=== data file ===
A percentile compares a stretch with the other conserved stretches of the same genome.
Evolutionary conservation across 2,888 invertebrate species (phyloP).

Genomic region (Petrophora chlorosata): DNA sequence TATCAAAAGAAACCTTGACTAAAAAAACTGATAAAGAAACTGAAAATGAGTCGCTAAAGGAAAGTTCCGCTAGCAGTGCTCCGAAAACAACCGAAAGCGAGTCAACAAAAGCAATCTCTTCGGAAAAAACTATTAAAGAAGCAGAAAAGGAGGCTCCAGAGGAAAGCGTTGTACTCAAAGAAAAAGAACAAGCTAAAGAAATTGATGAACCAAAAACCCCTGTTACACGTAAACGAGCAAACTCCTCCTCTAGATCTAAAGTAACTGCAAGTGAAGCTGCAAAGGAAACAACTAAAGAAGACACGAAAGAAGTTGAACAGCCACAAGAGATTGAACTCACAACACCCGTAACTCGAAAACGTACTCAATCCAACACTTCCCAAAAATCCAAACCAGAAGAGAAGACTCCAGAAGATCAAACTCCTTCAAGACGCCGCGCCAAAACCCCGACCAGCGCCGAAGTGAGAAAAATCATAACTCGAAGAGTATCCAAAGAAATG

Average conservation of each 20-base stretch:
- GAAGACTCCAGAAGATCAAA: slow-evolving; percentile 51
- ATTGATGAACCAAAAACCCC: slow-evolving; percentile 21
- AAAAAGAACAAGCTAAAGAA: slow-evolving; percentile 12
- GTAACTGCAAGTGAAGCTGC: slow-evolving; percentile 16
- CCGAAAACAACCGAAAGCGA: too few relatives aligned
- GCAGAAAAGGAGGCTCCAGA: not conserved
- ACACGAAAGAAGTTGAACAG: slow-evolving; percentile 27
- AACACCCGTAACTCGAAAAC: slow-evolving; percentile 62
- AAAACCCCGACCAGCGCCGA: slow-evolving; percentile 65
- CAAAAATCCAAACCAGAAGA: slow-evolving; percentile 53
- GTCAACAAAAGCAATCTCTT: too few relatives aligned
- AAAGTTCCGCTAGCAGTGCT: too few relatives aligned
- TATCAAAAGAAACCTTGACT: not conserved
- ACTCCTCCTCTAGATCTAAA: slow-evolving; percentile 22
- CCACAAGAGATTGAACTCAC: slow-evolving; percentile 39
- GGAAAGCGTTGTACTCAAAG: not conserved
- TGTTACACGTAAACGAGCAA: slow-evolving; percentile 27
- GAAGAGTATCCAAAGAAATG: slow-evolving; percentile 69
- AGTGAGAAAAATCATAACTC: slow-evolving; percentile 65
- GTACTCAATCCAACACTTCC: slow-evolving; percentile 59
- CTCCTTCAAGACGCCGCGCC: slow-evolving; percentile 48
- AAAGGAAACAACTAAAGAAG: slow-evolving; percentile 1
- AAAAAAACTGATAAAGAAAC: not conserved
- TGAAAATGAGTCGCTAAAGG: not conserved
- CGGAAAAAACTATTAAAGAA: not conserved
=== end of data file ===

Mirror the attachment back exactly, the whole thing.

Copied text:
A percentile compares a stretch with the other conserved stretches of the same genome.
Evolutionary conservation across 2,888 invertebrate species (phyloP).

Genomic region (Petrophora chlorosata): DNA sequence TATCAAAAGAAACCTTGACTAAAAAAACTGATAAAGAAACTGAAAATGAGTCGCTAAAGGAAAGTTCCGCTAGCAGTGCTCCGAAAACAACCGAAAGCGAGTCAACAAAAGCAATCTCTTCGGAAAAAACTATTAAAGAAGCAGAAAAGGAGGCTCCAGAGGAAAGCGTTGTACTCAAAGAAAAAGAACAAGCTAAAGAAATTGATGAACCAAAAACCCCTGTTACACGTAAACGAGCAAACTCCTCCTCTAGATCTAAAGTAACTGCAAGTGAAGCTGCAAAGGAAACAACTAAAGAAGACACGAAAGAAGTTGAACAGCCACAAGAGATTGAACTCACAACACCCGTAACTCGAAAACGTACTCAATCCAACACTTCCCAAAAATCCAAACCAGAAGAGAAGACTCCAGAAGATCAAACTCCTTCAAGACGCCGCGCCAAAACCCCGACCAGCGCCGAAGTGAGAAAAATCATAACTCGAAGAGTATCCAAAGAAATG

Average conservation of each 20-base stretch:
- GAAGACTCCAGAAGATCAAA: slow-evolving; percentile 51
- ATTGATGAACCAAAAACCCC: slow-evolving; percentile 21
- AAAAAGAACAAGCTAAAGAA: slow-evolving; percentile 12
- GTAACTGCAAGTGAAGCTGC: slow-evolving; percentile 16
- CCGAAAACAACCGAAAGCGA: too few relatives aligned
- GCAGAAAAGGAGGCTCCAGA: not conserved
- ACACGAAAGAAGTTGAACAG: slow-evolving; percentile 27
- AACACCCGTAACTCGAAAAC: slow-evolving; percentile 62
- AAAACCCCGACCAGCGCCGA: slow-evolving; percentile 65
- CAAAAATCCAAACCAGAAGA: slow-evolving; percentile 53
- GTCAACAAAAGCAATCTCTT: too few relatives aligned
- AAAGTTCCGCTAGCAGTGCT: too few relatives aligned
- TATCAAAAGAAACCTTGACT: not conserved
- ACTCCTCCTCTAGATCTAAA: slow-evolving; percentile 22
- CCACAAGAGATTGAACTCAC: slow-evolving; percentile 39
- GGAAAGCGTTGTACTCAAAG: not conserved
- TGTTACACGTAAACGAGCAA: slow-evolving; percentile 27
- GAAGAGTATCCAAAGAAATG: slow-evolving; percentile 69
- AGTGAGAAAAATCATAACTC: slow-evolving; percentile 65
- GTACTCAATCCAACACTTCC: slow-evolving; percentile 59
- CTCCTTCAAGACGCCGCGCC: slow-evolving; percentile 48
- AAAGGAAACAACTAAAGAAG: slow-evolving; percentile 1
- AAAAAAACTGATAAAGAAAC: not conserved
- TGAAAATGAGTCGCTAAAGG: not conserved
- CGGAAAAAACTATTAAAGAA: not conserved